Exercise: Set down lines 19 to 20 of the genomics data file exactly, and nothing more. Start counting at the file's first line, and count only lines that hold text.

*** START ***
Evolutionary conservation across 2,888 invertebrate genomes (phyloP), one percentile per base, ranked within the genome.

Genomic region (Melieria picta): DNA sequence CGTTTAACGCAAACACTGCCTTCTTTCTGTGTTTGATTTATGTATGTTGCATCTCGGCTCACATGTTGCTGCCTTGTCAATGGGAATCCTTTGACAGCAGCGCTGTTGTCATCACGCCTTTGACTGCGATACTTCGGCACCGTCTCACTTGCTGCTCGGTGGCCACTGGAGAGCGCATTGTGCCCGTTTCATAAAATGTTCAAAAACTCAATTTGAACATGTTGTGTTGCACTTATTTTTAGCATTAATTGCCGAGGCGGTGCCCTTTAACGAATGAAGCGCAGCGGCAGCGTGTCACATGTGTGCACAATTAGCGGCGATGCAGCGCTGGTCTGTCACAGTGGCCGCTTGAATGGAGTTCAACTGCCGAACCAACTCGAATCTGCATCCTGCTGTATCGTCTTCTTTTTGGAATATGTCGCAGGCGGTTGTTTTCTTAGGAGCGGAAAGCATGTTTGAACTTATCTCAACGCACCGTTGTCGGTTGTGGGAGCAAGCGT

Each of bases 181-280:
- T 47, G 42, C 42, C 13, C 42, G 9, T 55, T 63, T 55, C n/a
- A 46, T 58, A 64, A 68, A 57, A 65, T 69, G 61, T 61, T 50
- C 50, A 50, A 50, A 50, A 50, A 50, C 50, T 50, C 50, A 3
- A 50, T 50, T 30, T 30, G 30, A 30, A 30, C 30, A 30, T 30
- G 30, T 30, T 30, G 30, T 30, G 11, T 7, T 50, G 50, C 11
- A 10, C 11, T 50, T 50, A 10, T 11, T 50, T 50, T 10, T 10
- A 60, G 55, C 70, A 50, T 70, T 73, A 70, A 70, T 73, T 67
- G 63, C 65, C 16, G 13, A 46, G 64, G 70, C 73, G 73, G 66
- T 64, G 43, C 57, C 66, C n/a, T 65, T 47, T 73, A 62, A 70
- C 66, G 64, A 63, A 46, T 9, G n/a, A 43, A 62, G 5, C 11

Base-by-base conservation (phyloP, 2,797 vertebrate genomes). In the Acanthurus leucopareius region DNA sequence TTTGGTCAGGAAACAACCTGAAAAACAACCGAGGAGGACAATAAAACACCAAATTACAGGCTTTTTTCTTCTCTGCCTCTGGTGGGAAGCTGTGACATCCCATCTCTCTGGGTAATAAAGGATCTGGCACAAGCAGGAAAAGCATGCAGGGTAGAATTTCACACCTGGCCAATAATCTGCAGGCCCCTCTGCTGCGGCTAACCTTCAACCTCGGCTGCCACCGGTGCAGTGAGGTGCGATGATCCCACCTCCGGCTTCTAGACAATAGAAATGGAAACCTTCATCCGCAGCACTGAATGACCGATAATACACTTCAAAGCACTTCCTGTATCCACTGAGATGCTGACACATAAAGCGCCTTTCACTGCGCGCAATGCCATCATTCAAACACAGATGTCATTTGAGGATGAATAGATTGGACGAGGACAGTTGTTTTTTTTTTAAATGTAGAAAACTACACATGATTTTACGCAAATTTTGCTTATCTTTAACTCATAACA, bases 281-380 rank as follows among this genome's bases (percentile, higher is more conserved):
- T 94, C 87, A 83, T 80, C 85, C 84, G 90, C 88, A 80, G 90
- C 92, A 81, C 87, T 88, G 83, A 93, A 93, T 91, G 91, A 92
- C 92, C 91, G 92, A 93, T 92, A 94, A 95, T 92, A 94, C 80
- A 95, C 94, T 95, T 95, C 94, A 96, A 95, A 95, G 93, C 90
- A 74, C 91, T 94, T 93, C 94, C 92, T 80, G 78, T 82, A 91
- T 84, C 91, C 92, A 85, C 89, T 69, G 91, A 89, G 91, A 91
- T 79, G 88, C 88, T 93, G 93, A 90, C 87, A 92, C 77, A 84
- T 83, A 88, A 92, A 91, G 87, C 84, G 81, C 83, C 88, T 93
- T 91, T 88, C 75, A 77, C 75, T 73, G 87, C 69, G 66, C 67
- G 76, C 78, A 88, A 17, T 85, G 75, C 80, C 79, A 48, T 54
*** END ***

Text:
- A 74, C 91, T 94, T 93, C 94, C 92, T 80, G 78, T 82, A 91
- T 84, C 91, C 92, A 85, C 89, T 69, G 91, A 89, G 91, A 91